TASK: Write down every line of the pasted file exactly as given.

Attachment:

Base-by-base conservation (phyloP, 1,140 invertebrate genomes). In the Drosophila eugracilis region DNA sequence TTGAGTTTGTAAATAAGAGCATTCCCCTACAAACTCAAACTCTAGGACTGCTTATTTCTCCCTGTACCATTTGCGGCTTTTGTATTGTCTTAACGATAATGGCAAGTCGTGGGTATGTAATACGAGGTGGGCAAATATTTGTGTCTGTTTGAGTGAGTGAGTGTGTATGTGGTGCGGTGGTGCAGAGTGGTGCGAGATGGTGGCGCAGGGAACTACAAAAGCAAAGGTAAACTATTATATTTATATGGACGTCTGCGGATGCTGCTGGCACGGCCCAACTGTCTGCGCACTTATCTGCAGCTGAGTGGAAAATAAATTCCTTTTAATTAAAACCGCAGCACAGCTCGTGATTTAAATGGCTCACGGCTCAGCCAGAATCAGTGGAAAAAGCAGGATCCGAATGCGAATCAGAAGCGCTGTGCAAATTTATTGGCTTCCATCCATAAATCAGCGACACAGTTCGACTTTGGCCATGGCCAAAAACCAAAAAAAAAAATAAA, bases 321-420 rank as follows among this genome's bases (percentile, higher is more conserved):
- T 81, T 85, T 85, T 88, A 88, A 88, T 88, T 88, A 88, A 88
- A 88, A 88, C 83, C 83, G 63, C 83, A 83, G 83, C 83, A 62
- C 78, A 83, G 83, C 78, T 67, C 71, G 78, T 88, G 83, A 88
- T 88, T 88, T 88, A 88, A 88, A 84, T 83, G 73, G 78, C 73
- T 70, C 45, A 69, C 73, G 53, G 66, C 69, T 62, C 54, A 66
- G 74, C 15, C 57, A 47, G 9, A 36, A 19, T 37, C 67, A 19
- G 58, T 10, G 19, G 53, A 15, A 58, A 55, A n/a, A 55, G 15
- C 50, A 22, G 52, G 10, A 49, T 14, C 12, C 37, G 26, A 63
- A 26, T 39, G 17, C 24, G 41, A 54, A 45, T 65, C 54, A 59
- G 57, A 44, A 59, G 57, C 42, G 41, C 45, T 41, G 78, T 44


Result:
Base-by-base conservation (phyloP, 1,140 invertebrate genomes). In the Drosophila eugracilis region DNA sequence TTGAGTTTGTAAATAAGAGCATTCCCCTACAAACTCAAACTCTAGGACTGCTTATTTCTCCCTGTACCATTTGCGGCTTTTGTATTGTCTTAACGATAATGGCAAGTCGTGGGTATGTAATACGAGGTGGGCAAATATTTGTGTCTGTTTGAGTGAGTGAGTGTGTATGTGGTGCGGTGGTGCAGAGTGGTGCGAGATGGTGGCGCAGGGAACTACAAAAGCAAAGGTAAACTATTATATTTATATGGACGTCTGCGGATGCTGCTGGCACGGCCCAACTGTCTGCGCACTTATCTGCAGCTGAGTGGAAAATAAATTCCTTTTAATTAAAACCGCAGCACAGCTCGTGATTTAAATGGCTCACGGCTCAGCCAGAATCAGTGGAAAAAGCAGGATCCGAATGCGAATCAGAAGCGCTGTGCAAATTTATTGGCTTCCATCCATAAATCAGCGACACAGTTCGACTTTGGCCATGGCCAAAAACCAAAAAAAAAAATAAA, bases 321-420 rank as follows among this genome's bases (percentile, higher is more conserved):
- T 81, T 85, T 85, T 88, A 88, A 88, T 88, T 88, A 88, A 88
- A 88, A 88, C 83, C 83, G 63, C 83, A 83, G 83, C 83, A 62
- C 78, A 83, G 83, C 78, T 67, C 71, G 78, T 88, G 83, A 88
- T 88, T 88, T 88, A 88, A 88, A 84, T 83, G 73, G 78, C 73
- T 70, C 45, A 69, C 73, G 53, G 66, C 69, T 62, C 54, A 66
- G 74, C 15, C 57, A 47, G 9, A 36, A 19, T 37, C 67, A 19
- G 58, T 10, G 19, G 53, A 15, A 58, A 55, A n/a, A 55, G 15
- C 50, A 22, G 52, G 10, A 49, T 14, C 12, C 37, G 26, A 63
- A 26, T 39, G 17, C 24, G 41, A 54, A 45, T 65, C 54, A 59
- G 57, A 44, A 59, G 57, C 42, G 41, C 45, T 41, G 78, T 44